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How emerging tech is helping e-tailers cut costs, tackle fraud

How emerging tech is helping e-tailers cut costs, tackle fraud

E-commerce companies are increasingly using artificial intelligence (AI), robotics and virtual reality (VR) to reduce expenditure on logistics as well as tackle issues related to fraudulent orders, according to a report by consulting firm PricewaterhouseCoopers.

"Most e-commerce platforms are upping their investments in areas such as conversational commerce, artificial intelligence (AI), virtual reality (VR)/augmented reality (AR) and analytics technologies," the report stated.

With regard to AI specifically, the report said the technology was helping e-tailers attract more customers.

"AI-based voice-based shopping in vernacular languages enables deeper customer engagement and smoothens the transition from offline to online by overcoming the language barrier," it added.

Domestic e-tailer Flipkart, which is in the process of being acquired by US retail giant Walmart, currently uses analytics and AI to position products for consumers based on data collected from their purchasing behaviour. 

Rival Amazon also presents similar options to its customers but for deals and discounts instead.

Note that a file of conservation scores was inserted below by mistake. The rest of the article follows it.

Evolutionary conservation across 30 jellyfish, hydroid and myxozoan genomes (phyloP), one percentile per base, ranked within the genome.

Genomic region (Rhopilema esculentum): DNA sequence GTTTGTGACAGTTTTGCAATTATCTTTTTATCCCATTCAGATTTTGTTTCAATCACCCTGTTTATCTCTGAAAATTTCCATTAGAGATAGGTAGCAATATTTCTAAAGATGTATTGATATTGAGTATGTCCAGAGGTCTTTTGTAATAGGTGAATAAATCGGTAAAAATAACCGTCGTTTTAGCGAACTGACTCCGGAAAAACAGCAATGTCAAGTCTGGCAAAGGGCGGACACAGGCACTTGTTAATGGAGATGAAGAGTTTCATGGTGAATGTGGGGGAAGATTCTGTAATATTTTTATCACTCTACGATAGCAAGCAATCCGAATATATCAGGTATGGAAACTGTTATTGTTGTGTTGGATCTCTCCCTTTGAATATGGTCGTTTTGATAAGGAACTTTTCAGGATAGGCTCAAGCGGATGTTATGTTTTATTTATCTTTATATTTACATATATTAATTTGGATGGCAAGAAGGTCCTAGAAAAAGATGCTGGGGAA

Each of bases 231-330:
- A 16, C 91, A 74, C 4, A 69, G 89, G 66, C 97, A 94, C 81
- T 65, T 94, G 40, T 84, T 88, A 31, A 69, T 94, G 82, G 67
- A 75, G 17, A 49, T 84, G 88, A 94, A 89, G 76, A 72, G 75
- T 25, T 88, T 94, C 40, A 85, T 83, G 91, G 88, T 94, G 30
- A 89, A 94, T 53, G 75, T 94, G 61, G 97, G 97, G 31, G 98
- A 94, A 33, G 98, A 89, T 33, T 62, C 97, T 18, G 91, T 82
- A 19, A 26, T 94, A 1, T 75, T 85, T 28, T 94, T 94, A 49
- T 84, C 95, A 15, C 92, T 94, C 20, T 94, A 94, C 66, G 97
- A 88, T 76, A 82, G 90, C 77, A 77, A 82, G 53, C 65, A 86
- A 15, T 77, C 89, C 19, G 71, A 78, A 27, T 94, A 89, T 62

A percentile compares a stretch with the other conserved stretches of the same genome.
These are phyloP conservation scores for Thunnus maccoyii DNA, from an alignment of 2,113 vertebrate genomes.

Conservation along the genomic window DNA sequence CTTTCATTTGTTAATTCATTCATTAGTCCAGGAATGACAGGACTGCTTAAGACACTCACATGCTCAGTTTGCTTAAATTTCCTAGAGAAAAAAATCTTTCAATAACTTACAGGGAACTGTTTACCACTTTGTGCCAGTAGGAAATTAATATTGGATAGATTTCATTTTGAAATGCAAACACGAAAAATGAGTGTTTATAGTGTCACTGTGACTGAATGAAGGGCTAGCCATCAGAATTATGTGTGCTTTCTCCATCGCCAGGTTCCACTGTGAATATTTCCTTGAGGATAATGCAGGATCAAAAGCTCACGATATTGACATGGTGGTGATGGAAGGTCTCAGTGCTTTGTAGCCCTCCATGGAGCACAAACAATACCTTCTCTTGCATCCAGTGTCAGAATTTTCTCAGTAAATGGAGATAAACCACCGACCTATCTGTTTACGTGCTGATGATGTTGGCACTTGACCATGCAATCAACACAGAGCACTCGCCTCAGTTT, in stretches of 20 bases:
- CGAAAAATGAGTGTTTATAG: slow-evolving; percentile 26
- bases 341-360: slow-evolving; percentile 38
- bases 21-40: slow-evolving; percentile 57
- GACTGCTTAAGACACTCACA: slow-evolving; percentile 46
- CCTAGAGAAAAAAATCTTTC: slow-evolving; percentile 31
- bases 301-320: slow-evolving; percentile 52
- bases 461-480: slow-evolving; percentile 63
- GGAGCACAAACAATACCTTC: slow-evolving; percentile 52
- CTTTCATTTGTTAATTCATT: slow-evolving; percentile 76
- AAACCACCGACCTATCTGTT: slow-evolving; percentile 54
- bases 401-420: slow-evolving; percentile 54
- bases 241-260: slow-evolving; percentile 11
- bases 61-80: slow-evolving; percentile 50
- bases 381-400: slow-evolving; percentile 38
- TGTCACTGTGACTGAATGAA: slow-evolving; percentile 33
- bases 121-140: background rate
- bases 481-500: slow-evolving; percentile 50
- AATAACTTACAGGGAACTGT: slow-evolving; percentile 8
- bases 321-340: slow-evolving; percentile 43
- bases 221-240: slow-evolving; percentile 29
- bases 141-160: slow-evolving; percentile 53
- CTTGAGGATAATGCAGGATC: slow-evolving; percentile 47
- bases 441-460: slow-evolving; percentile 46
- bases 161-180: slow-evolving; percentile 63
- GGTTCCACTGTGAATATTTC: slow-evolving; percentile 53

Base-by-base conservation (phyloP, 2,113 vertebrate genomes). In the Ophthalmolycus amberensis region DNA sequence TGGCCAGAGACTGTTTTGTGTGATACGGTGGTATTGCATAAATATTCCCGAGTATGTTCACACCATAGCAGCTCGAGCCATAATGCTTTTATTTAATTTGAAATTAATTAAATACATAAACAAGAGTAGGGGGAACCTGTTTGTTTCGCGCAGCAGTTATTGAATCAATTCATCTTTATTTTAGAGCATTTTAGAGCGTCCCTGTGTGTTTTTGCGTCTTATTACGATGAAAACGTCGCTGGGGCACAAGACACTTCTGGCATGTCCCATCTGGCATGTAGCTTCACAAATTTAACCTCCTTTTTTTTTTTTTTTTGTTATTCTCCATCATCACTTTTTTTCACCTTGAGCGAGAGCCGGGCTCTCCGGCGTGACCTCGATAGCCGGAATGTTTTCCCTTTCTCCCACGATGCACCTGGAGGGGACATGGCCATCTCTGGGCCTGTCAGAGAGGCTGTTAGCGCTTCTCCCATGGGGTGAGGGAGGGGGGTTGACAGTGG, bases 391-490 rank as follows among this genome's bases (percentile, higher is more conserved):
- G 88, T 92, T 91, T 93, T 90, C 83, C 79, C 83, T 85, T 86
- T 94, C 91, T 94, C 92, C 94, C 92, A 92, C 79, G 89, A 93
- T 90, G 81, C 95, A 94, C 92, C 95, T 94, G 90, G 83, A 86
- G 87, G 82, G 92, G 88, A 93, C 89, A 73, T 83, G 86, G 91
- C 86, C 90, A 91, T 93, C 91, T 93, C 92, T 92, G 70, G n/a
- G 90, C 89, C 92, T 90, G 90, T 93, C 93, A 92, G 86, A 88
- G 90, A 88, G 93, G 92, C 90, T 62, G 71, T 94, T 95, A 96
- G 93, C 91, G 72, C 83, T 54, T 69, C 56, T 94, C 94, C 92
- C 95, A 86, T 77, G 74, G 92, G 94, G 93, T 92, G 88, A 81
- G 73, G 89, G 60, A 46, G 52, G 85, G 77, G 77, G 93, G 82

The report further stated that companies were also making use of analytics to track stock inside warehouses and separately to link it to the purchasing behaviour of consumers.

In an earlier interview with TechCircle, the India head of automation startup GreyOrange had spoken about how robotics was redefining the supply chain in the context of e-commerce by increasing efficiency and cutting down costs.

The PwC report also said that e-tailers were thinking of implementing blockchain-based solutions to monitor and detect fraudulent orders, which would also quicken payment settlement in transactions where multiple parties are involved.

"Almost all customer interaction for online retailers occurs via phone or email and involves banking information or personal data, e-commerce sites are particularly vulnerable to cyber-attacks," Sandeep Ladda, PwC India Partner, was quoted as saying by The Economic Times. “Given the recent episodes of data breaches and alleged misuse of customer information, the need for adopting appropriate security measures has escalated significantly.”

The country's policy think-tank Niti Aayog has also been mulling the use of blockchain in order to curb the sale of fake medicines in the country.

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